The microstructures and mechanical behaviors of the HEAs produced by different AM processes are still under investigation by several research groups. The HEAs listed in Table 1, Table 2 and Table 3 mainly have either FCC or BCC microstructures except Co20Cr15Fe40Mn20Si5 which has HCP. Improvement in mechanical properties was reported when HEAs were fabricated with AM [158,169,177,180,188,193,268]. These improvements are mostly attributed to grain refinement. Grain refinement in HEAs is claimed to be due to the high cooling rates as it happens in various other materials [158,200,230]. Moreover, the wear behavior [189,249], thermo-mechanical analysis [199,246], effect of annealing [98], creep behavior [183], residual stresses [232], corrosion behavior [176,198,226,228,231,241,249], strengthening mechanisms [153] and deformation mechanism [237] of additive manufactured HEAs have also been reported.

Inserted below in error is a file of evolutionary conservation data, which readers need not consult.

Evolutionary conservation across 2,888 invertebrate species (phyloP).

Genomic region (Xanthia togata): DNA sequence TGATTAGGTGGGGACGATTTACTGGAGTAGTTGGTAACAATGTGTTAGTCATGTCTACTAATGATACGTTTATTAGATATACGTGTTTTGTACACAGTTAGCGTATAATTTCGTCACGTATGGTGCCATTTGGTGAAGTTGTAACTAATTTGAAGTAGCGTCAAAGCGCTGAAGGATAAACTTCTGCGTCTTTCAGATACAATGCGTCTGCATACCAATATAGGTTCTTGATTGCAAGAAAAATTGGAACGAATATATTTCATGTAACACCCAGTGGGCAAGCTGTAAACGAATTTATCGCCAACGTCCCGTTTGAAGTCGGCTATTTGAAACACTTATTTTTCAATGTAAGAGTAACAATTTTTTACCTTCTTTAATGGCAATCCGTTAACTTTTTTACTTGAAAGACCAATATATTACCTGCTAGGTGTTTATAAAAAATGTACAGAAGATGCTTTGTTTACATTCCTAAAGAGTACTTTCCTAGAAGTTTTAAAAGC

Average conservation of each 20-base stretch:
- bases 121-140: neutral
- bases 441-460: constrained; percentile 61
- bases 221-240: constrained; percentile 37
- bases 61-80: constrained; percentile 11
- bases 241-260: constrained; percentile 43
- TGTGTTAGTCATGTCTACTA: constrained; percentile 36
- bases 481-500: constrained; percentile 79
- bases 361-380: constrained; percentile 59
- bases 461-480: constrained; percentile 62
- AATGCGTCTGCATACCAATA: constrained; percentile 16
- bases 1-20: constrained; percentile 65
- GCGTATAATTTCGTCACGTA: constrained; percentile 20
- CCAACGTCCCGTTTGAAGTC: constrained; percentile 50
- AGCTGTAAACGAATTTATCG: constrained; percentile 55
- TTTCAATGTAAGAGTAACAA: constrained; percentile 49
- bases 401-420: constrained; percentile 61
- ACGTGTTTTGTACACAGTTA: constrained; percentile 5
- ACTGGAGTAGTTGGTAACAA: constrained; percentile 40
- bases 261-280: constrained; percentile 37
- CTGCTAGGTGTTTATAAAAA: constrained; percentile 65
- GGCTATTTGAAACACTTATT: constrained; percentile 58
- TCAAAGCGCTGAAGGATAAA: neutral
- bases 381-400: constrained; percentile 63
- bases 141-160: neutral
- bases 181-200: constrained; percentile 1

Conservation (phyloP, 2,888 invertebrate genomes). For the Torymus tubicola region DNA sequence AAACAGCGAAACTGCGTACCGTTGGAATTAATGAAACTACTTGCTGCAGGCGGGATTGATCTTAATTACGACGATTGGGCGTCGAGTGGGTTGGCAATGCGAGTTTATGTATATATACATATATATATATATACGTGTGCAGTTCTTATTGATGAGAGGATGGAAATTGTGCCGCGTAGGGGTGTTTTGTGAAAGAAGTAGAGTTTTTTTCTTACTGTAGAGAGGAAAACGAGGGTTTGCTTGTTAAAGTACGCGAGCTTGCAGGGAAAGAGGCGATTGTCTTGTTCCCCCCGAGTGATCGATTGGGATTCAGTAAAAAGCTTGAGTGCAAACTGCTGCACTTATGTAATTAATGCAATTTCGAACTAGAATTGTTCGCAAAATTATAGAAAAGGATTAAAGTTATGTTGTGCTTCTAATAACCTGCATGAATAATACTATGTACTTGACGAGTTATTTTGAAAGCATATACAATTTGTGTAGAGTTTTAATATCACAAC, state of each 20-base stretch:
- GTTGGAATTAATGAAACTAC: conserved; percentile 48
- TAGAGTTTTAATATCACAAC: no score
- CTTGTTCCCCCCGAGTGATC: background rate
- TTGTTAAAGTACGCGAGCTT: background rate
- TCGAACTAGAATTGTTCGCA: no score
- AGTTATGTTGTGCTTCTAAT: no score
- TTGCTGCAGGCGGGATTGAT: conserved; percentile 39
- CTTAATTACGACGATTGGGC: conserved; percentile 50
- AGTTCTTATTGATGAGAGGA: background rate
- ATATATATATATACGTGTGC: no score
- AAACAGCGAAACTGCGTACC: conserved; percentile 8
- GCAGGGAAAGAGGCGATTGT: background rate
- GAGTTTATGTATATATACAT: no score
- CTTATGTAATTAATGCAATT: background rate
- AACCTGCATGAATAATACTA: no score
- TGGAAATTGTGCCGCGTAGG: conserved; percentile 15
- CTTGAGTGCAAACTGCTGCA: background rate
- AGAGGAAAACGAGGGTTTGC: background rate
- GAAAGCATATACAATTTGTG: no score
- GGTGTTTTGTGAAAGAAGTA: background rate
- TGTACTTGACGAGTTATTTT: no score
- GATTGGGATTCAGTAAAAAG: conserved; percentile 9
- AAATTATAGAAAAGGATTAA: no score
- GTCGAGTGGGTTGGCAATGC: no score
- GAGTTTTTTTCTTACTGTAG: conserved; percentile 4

Particle reinforcement in a HEA matrix with AM has been an area of interest for many researchers lately who expect microstructure refinement and mechanical properties enhancement [123,177,208,212,220,221,269,270,271,272,273,274,275,276,277,278,279,280]. Li et al. [177] introduced nano TiN ceramic particles in a CoCrFeMnNi matrix, which led to equiaxed grains of 5 µm. The same group [179] also fabricated the same composition with SLM followed by laser remelting and obtained ultrafine grains (80% grains less than 2 µm and 90% grains less than 3.5 µm). Song et al. [188] showed that the YS and ductility of CoCrFeNi increased by 25% and 34%, respectively, when doped with 1.8 at% nitrogen. Fu et al. [279] noticed that adding Ti-C-O particles into NbTaTiV increased the UTS, YS and fracture strain up to 2270 MPa, 1760 MPa and 11%, respectively. Amar et al. [239] added TiC into CoCrFeNiMn and found the YS and UTS increased from 300 MPa to 385 MPa and from 550 MPa to 723 MPa, respectively. Similarly, Li et al. [238] embedded WC particles into CoCrFeNiMn alloy and observed improvement in YS from 300 to 675 MPa and UTS from 550 to 845 MPa due to the formation of Cr23C6 precipitates. Li et al. [181] noticed that TiC reinforcement CoCrFeNiMn gave the UTS of around 1100 MPa. Rogal et al. [271] increased the UTS of CoCrFeNiMn up to 1600 MPa by introducing nano-Al2O3 particles. Carbon doping was attempted [154,155,180,186] to enhance the mechanical properties of HEAs. Peng et al. [208] added diamond particles into CoCrFeNi and found out the bending strength was 925MPa. Park et al. [212] added carbon into CoCrFeNiMn ((CoCrFeNiMn)99C1) and noticed that the YS and UTS were ~741 MPa and ~874 MPa, respectively. Similarly, Kim et al. [221] also added carbon into CoCrFeNiMn in a ratio (CoCrFeNiMn)100−xCx (x = 0.5–1.5). The YS for x = 0.5, 1, 1.5 was measured to be 653, 752 and 753 MPa respectively. The UTS for x = 0.5, 1, 1.5 was found to be 766 ± 318.5, 895 ± 22.3 and 911 ± 125.1 MPa, respectively. Shen et al. [258] discussed the effect of SiC particles added to CoCrFeNi. They noticed that adding SiC particles changed the microstructure from the FCC phase to the FCC/Cr2C7 dual phase. The hardness and YS improved significantly from ~139 HV to ~310 HV and ~142 MPa to ~713 MPa, respectively.